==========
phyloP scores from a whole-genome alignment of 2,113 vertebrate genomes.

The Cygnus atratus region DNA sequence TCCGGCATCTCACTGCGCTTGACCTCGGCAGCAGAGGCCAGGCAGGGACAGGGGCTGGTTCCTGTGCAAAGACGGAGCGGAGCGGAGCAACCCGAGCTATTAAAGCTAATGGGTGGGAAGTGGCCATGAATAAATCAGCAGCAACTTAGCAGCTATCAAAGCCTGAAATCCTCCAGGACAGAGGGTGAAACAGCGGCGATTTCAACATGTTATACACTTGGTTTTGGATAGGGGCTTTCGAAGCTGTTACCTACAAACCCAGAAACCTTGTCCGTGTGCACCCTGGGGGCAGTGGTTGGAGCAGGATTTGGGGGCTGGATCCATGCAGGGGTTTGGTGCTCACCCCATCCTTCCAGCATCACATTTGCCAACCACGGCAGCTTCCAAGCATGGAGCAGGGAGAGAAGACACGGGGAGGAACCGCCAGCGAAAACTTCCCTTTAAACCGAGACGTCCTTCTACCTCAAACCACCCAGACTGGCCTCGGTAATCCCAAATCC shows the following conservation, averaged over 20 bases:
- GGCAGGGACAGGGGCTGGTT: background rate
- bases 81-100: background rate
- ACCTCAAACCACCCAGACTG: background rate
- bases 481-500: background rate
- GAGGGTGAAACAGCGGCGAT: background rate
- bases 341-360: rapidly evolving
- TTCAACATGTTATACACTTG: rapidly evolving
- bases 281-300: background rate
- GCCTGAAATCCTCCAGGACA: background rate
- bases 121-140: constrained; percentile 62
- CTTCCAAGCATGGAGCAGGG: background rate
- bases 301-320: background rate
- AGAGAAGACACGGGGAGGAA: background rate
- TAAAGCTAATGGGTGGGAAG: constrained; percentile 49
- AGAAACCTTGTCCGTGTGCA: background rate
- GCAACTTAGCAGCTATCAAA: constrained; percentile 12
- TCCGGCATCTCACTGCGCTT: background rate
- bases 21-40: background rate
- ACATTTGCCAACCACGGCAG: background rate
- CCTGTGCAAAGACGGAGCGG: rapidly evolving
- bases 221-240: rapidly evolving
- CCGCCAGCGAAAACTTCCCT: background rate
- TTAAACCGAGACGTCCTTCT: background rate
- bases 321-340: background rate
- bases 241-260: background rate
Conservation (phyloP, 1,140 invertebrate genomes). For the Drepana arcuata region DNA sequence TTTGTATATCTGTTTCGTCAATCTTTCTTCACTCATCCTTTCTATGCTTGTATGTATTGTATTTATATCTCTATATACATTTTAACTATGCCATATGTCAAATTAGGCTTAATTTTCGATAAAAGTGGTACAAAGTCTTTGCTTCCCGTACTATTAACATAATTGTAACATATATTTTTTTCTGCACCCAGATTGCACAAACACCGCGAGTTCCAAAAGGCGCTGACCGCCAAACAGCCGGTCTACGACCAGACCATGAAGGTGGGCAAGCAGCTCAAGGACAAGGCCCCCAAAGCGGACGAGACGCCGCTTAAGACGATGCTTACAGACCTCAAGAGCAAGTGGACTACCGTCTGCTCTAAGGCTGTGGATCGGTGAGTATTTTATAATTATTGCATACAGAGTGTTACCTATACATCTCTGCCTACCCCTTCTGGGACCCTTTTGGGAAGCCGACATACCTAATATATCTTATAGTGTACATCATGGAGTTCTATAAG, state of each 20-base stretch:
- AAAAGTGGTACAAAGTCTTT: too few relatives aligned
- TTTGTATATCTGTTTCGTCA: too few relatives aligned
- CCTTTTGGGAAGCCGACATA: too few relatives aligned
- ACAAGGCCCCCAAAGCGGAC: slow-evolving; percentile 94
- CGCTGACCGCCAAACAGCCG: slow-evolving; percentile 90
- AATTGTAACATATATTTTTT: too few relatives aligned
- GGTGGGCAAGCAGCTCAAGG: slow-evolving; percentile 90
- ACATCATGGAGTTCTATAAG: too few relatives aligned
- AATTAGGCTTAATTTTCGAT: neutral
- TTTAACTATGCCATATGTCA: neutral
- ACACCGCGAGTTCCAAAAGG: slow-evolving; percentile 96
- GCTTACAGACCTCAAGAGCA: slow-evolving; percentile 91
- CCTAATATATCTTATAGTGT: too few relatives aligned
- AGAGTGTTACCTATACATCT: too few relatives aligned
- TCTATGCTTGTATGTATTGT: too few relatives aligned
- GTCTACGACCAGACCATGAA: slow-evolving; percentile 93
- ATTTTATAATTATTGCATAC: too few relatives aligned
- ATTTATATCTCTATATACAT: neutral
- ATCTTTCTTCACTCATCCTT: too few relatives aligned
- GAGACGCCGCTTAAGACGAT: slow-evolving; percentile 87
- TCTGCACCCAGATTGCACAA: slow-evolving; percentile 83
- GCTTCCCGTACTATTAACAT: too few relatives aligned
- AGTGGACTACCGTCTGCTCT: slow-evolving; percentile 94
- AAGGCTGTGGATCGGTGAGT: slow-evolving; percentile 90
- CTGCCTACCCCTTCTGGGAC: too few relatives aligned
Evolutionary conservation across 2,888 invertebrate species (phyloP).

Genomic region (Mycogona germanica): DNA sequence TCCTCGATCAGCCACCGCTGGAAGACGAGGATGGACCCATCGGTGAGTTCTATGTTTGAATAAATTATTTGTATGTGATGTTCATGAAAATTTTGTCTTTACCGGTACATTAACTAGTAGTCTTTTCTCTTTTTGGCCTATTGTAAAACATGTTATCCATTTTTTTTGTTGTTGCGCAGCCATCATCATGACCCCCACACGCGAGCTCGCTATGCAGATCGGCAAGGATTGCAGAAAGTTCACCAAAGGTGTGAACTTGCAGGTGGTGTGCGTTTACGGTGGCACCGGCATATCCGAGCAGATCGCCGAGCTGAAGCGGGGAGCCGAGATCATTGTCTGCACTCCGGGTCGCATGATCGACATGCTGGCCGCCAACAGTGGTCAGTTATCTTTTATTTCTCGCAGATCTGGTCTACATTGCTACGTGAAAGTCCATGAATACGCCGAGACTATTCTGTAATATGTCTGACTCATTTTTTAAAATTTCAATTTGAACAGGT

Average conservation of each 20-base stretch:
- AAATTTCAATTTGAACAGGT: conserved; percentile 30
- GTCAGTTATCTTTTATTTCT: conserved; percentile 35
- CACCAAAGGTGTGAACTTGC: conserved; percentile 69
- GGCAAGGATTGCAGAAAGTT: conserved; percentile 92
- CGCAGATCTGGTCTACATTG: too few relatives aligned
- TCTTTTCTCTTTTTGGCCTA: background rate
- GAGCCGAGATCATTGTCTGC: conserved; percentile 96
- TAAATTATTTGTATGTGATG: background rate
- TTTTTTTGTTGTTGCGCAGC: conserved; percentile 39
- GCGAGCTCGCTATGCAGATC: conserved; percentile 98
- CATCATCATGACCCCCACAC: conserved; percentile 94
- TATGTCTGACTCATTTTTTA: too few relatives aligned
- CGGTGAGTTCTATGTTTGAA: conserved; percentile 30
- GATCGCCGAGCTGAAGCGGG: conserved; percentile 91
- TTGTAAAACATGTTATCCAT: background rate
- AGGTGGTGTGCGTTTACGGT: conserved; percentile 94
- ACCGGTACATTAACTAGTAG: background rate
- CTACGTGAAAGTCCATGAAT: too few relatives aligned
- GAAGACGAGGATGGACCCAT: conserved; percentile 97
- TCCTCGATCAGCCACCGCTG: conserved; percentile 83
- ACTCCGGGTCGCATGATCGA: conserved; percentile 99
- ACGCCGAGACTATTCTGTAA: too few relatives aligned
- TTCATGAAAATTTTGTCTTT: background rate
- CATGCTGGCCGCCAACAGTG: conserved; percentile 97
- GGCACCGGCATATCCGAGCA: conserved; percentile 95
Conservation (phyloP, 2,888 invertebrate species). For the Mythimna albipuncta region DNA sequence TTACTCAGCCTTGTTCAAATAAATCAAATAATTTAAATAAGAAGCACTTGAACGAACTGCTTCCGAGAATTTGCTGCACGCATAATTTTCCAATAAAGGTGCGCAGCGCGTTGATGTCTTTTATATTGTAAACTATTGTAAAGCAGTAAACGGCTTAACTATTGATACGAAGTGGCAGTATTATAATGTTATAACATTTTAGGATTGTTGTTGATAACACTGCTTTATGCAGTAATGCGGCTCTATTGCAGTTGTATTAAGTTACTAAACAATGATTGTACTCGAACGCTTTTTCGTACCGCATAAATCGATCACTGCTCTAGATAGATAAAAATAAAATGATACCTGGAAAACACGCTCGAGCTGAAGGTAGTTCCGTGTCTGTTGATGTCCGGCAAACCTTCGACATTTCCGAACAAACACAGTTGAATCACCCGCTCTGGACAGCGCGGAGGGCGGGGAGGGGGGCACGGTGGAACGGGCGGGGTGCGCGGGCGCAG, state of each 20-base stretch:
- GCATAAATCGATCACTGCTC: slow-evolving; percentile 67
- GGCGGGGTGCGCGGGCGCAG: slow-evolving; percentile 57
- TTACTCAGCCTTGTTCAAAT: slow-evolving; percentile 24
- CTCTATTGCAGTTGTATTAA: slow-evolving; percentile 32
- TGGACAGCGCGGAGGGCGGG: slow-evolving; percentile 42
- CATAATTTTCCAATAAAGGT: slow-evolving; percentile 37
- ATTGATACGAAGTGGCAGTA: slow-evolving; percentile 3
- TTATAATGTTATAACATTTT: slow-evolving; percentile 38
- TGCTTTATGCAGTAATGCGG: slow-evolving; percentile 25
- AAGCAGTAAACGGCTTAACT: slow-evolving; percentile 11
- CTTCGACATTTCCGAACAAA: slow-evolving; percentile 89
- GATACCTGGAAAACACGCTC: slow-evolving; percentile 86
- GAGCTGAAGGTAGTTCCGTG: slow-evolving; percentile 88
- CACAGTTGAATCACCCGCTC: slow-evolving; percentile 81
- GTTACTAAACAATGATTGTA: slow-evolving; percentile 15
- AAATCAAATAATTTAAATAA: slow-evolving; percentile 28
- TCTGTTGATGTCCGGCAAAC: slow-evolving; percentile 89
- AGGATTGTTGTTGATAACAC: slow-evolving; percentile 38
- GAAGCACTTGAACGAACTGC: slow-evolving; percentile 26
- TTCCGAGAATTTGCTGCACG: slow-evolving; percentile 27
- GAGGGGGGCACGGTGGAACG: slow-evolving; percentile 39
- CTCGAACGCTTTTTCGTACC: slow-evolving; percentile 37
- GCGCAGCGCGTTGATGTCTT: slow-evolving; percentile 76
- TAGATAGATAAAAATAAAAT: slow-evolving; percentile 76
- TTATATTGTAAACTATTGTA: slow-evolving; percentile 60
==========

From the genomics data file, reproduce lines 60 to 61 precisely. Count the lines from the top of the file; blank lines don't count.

- GGCAAGGATTGCAGAAAGTT: conserved; percentile 92
- CGCAGATCTGGTCTACATTG: too few relatives aligned